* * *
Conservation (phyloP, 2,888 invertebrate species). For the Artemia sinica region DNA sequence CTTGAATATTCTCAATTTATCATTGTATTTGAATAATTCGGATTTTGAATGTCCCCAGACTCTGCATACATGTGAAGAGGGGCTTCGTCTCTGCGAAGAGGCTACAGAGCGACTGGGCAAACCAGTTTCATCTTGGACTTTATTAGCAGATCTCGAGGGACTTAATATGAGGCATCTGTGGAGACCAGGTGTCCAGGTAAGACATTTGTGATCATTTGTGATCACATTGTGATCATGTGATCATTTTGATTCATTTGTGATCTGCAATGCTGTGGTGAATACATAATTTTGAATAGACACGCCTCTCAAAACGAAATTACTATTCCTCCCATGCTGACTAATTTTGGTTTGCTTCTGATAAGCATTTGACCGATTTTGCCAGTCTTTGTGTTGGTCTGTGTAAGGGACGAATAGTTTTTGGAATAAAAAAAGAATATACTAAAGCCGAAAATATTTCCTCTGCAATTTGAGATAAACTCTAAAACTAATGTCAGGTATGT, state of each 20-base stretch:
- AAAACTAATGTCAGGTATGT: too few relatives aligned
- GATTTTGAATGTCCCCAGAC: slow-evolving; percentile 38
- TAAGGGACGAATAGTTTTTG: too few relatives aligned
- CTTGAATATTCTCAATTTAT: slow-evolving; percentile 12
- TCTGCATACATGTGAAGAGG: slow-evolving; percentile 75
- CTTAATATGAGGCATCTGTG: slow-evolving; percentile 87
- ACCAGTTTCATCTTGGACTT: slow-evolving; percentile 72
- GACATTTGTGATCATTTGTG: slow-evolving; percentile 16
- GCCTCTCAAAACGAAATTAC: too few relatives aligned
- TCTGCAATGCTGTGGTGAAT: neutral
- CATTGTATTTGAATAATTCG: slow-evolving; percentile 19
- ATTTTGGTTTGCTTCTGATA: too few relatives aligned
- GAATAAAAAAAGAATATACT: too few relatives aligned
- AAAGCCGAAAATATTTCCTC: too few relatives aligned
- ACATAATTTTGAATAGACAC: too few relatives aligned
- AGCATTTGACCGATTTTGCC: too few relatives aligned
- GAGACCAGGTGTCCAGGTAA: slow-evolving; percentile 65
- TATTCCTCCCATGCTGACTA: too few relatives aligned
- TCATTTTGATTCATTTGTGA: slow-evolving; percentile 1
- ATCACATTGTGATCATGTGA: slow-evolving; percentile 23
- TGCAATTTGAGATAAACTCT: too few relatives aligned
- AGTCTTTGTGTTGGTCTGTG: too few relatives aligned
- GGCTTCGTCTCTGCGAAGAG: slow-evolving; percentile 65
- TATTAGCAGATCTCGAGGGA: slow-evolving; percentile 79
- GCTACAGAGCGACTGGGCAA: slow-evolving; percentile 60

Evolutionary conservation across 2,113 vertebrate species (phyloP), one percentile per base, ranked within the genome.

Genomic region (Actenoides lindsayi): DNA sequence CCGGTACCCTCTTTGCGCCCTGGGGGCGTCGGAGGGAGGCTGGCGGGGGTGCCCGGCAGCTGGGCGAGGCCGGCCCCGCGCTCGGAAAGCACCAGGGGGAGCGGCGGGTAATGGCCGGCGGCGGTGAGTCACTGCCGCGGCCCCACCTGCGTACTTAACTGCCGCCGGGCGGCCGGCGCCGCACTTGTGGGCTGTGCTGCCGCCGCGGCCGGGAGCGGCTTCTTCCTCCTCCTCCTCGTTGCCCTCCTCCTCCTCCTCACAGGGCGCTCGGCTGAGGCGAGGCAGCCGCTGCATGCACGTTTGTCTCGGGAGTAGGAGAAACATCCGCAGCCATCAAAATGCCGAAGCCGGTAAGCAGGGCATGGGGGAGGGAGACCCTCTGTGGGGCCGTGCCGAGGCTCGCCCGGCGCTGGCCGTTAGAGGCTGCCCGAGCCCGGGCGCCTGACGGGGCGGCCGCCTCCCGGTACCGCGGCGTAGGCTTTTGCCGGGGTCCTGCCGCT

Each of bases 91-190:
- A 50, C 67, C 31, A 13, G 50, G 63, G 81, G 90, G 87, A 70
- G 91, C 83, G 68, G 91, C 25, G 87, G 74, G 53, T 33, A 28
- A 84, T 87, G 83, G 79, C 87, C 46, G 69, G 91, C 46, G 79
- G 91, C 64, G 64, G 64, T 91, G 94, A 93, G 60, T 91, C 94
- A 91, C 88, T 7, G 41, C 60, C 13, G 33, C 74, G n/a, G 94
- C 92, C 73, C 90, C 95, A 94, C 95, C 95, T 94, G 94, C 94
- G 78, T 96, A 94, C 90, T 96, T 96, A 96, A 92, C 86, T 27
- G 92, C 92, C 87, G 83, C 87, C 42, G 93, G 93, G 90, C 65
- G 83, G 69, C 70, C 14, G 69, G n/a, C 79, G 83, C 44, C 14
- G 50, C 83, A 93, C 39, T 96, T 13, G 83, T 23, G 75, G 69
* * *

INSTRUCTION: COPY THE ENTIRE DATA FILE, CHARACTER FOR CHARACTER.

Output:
Conservation (phyloP, 2,888 invertebrate species). For the Artemia sinica region DNA sequence CTTGAATATTCTCAATTTATCATTGTATTTGAATAATTCGGATTTTGAATGTCCCCAGACTCTGCATACATGTGAAGAGGGGCTTCGTCTCTGCGAAGAGGCTACAGAGCGACTGGGCAAACCAGTTTCATCTTGGACTTTATTAGCAGATCTCGAGGGACTTAATATGAGGCATCTGTGGAGACCAGGTGTCCAGGTAAGACATTTGTGATCATTTGTGATCACATTGTGATCATGTGATCATTTTGATTCATTTGTGATCTGCAATGCTGTGGTGAATACATAATTTTGAATAGACACGCCTCTCAAAACGAAATTACTATTCCTCCCATGCTGACTAATTTTGGTTTGCTTCTGATAAGCATTTGACCGATTTTGCCAGTCTTTGTGTTGGTCTGTGTAAGGGACGAATAGTTTTTGGAATAAAAAAAGAATATACTAAAGCCGAAAATATTTCCTCTGCAATTTGAGATAAACTCTAAAACTAATGTCAGGTATGT, state of each 20-base stretch:
- AAAACTAATGTCAGGTATGT: too few relatives aligned
- GATTTTGAATGTCCCCAGAC: slow-evolving; percentile 38
- TAAGGGACGAATAGTTTTTG: too few relatives aligned
- CTTGAATATTCTCAATTTAT: slow-evolving; percentile 12
- TCTGCATACATGTGAAGAGG: slow-evolving; percentile 75
- CTTAATATGAGGCATCTGTG: slow-evolving; percentile 87
- ACCAGTTTCATCTTGGACTT: slow-evolving; percentile 72
- GACATTTGTGATCATTTGTG: slow-evolving; percentile 16
- GCCTCTCAAAACGAAATTAC: too few relatives aligned
- TCTGCAATGCTGTGGTGAAT: neutral
- CATTGTATTTGAATAATTCG: slow-evolving; percentile 19
- ATTTTGGTTTGCTTCTGATA: too few relatives aligned
- GAATAAAAAAAGAATATACT: too few relatives aligned
- AAAGCCGAAAATATTTCCTC: too few relatives aligned
- ACATAATTTTGAATAGACAC: too few relatives aligned
- AGCATTTGACCGATTTTGCC: too few relatives aligned
- GAGACCAGGTGTCCAGGTAA: slow-evolving; percentile 65
- TATTCCTCCCATGCTGACTA: too few relatives aligned
- TCATTTTGATTCATTTGTGA: slow-evolving; percentile 1
- ATCACATTGTGATCATGTGA: slow-evolving; percentile 23
- TGCAATTTGAGATAAACTCT: too few relatives aligned
- AGTCTTTGTGTTGGTCTGTG: too few relatives aligned
- GGCTTCGTCTCTGCGAAGAG: slow-evolving; percentile 65
- TATTAGCAGATCTCGAGGGA: slow-evolving; percentile 79
- GCTACAGAGCGACTGGGCAA: slow-evolving; percentile 60

Evolutionary conservation across 2,113 vertebrate species (phyloP), one percentile per base, ranked within the genome.

Genomic region (Actenoides lindsayi): DNA sequence CCGGTACCCTCTTTGCGCCCTGGGGGCGTCGGAGGGAGGCTGGCGGGGGTGCCCGGCAGCTGGGCGAGGCCGGCCCCGCGCTCGGAAAGCACCAGGGGGAGCGGCGGGTAATGGCCGGCGGCGGTGAGTCACTGCCGCGGCCCCACCTGCGTACTTAACTGCCGCCGGGCGGCCGGCGCCGCACTTGTGGGCTGTGCTGCCGCCGCGGCCGGGAGCGGCTTCTTCCTCCTCCTCCTCGTTGCCCTCCTCCTCCTCCTCACAGGGCGCTCGGCTGAGGCGAGGCAGCCGCTGCATGCACGTTTGTCTCGGGAGTAGGAGAAACATCCGCAGCCATCAAAATGCCGAAGCCGGTAAGCAGGGCATGGGGGAGGGAGACCCTCTGTGGGGCCGTGCCGAGGCTCGCCCGGCGCTGGCCGTTAGAGGCTGCCCGAGCCCGGGCGCCTGACGGGGCGGCCGCCTCCCGGTACCGCGGCGTAGGCTTTTGCCGGGGTCCTGCCGCT

Each of bases 91-190:
- A 50, C 67, C 31, A 13, G 50, G 63, G 81, G 90, G 87, A 70
- G 91, C 83, G 68, G 91, C 25, G 87, G 74, G 53, T 33, A 28
- A 84, T 87, G 83, G 79, C 87, C 46, G 69, G 91, C 46, G 79
- G 91, C 64, G 64, G 64, T 91, G 94, A 93, G 60, T 91, C 94
- A 91, C 88, T 7, G 41, C 60, C 13, G 33, C 74, G n/a, G 94
- C 92, C 73, C 90, C 95, A 94, C 95, C 95, T 94, G 94, C 94
- G 78, T 96, A 94, C 90, T 96, T 96, A 96, A 92, C 86, T 27
- G 92, C 92, C 87, G 83, C 87, C 42, G 93, G 93, G 90, C 65
- G 83, G 69, C 70, C 14, G 69, G n/a, C 79, G 83, C 44, C 14
- G 50, C 83, A 93, C 39, T 96, T 13, G 83, T 23, G 75, G 69